Since relocating to Long Island City in 2001, SculptureCenter has presented works by over nine hundred artists through its annual exhibition program, and today, it is considered one of New York’s most important kunsthalles. Placing emphasis on investment, inclusiveness, independence, transparency, and rigor, SculptureCenter has developed a strong reputation for championing underrecognized and emerging artists, many of whom have gone on to celebrated and substantial careers; these include Nairy Baghramian, Sanford Biggers, Tom Burr, Liz Glynn, Rochelle Goldberg, Leslie Hewitt, Tishan Hsu, Rashid Johnson, Rindon Johnson, Ugo Rondinone, Gedi Sibony, Alexandre Singh, Monika Sosnowska, Mika Tajima, Jesse Wine, Turner Prize winner Charlotte Prodger and nominee Anthea Hamilton, and Hugo Boss Prize winners Anicka Yi and Simone Leigh. SculptureCenter continuously offers a dynamic series of free public programs and events including artist talks, performances, film screenings, and publications.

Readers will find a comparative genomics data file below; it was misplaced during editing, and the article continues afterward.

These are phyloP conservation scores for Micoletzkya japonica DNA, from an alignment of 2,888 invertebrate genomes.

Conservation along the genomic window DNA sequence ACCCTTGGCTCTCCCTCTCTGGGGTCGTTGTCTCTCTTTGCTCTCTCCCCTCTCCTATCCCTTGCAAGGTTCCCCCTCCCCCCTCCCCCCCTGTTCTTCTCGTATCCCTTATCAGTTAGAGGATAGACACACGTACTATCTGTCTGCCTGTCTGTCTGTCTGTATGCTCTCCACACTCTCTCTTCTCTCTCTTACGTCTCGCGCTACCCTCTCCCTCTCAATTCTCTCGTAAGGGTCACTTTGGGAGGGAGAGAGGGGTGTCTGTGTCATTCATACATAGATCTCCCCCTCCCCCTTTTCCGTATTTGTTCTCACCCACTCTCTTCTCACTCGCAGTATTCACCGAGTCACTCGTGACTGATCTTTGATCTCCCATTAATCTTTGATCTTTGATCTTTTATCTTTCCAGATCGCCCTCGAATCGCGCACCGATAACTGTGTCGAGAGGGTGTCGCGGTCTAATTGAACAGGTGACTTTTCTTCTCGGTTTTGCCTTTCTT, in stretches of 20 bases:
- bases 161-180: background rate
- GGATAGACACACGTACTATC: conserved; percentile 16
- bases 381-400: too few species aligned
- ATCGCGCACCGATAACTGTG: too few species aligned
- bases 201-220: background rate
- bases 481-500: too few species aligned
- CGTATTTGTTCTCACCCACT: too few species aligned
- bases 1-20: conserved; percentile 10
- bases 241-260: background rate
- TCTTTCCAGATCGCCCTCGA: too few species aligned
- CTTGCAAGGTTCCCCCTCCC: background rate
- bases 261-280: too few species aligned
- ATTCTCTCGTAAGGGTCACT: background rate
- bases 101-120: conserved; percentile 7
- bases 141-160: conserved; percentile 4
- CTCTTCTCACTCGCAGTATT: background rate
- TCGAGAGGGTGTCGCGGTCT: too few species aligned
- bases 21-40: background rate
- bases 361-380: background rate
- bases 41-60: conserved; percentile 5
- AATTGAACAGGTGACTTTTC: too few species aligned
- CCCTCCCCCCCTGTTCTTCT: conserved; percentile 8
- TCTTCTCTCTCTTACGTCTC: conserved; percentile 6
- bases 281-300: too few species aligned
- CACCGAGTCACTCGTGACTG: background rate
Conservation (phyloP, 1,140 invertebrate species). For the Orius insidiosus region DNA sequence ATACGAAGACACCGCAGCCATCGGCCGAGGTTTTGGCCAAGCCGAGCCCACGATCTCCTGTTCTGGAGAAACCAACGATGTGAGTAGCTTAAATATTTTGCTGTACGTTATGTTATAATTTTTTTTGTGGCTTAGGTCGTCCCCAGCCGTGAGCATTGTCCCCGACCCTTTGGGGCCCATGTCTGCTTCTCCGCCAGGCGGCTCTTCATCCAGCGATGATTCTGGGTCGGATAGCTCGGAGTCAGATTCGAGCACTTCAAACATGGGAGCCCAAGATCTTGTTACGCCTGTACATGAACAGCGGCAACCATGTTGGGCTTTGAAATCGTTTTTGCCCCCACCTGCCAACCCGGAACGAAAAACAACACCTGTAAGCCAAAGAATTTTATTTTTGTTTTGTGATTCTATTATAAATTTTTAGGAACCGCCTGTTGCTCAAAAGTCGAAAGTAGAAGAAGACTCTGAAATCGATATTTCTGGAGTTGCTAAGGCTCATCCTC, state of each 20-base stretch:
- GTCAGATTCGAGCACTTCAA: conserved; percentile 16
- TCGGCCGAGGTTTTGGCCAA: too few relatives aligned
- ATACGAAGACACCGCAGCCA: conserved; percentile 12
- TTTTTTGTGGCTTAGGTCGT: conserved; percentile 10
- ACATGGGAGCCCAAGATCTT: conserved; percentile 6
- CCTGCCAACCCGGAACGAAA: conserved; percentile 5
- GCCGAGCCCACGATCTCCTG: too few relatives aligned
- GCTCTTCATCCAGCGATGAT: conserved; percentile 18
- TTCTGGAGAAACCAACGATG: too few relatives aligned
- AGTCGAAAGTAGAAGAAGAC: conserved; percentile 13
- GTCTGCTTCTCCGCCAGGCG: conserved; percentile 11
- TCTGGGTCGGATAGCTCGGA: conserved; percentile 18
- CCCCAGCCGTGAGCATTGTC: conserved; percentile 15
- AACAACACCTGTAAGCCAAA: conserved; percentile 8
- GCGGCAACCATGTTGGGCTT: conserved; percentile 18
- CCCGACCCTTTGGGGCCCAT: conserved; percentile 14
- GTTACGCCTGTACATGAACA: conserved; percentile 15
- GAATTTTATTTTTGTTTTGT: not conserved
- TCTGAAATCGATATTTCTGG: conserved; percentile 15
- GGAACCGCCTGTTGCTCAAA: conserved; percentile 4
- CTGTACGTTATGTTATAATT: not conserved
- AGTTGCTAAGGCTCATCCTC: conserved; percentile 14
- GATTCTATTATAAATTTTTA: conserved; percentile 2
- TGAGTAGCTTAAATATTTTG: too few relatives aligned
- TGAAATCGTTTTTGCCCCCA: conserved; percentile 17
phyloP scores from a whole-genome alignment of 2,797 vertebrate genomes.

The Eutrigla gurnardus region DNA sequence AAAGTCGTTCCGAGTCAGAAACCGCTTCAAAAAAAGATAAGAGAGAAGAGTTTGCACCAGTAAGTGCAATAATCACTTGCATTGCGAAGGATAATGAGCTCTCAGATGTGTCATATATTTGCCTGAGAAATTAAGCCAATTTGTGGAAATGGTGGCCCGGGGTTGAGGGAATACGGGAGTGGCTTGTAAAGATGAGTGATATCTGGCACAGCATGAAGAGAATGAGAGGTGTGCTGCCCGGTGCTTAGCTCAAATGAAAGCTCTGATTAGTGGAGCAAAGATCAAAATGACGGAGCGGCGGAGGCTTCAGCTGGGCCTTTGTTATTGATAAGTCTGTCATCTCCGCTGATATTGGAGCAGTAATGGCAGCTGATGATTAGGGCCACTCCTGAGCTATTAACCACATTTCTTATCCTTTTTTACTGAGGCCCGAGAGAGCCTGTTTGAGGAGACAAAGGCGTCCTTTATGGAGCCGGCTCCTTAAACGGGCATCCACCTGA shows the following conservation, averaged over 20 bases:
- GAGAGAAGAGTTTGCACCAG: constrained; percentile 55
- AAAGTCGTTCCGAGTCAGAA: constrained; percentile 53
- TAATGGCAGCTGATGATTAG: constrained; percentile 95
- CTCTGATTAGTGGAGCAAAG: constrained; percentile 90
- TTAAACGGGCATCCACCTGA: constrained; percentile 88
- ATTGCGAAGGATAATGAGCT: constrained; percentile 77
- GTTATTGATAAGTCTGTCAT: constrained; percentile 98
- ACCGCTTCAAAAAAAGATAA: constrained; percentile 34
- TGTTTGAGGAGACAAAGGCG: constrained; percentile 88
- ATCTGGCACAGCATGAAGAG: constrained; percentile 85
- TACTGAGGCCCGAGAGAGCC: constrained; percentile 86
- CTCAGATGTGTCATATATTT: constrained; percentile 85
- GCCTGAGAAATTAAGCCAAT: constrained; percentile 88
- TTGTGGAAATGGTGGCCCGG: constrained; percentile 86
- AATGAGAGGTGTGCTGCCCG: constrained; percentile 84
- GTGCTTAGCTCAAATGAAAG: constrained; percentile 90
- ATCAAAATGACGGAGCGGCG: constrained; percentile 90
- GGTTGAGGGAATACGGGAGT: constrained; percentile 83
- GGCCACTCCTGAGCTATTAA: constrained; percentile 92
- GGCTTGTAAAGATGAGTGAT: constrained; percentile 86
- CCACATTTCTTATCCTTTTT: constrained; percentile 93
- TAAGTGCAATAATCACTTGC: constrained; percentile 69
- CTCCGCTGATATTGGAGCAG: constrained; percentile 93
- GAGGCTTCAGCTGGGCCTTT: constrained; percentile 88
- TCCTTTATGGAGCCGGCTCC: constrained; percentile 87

Leadership support of SculptureCenter’s exhibitions and programs is provided by Carol Bove, Jill and Peter Kraus, The Pollock-Krasner Foundation, Lee Elliott and Robert K. Elliott, Eleanor Heyman Propp, Miyoung Lee and Neil Simpkins, Jacques Louis Vidal, and Robert Soros and Jamie Singer Soros and the Andy Warhol Foundation for the Visual Arts.

SculptureCenter’s annual operating support is provided by the Elaine Graham Weitzen Foundation for Fine Arts; the Lambent Foundation Fund of Tides Foundation; the Anna-Maria and Stephen Kellen Foundation; A. Woodner Fund; Libby and Adrian Ellis; The Willem de Kooning Foundation; Teiger Foundation; Helen Frankenthaler Foundation; Cy Twombly Foundation; Arison Arts Foundation; public funds from the New York City Department of Cultural Affairs in partnership with the City Council; the New York State Council on the Arts and the New York State Legislature; and contributions from our Board of Trustees, Director’s Circle, SC Ambassadors, and many generous individuals and friends.

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The press release and the photographs are courtesy of the gallery and the artists.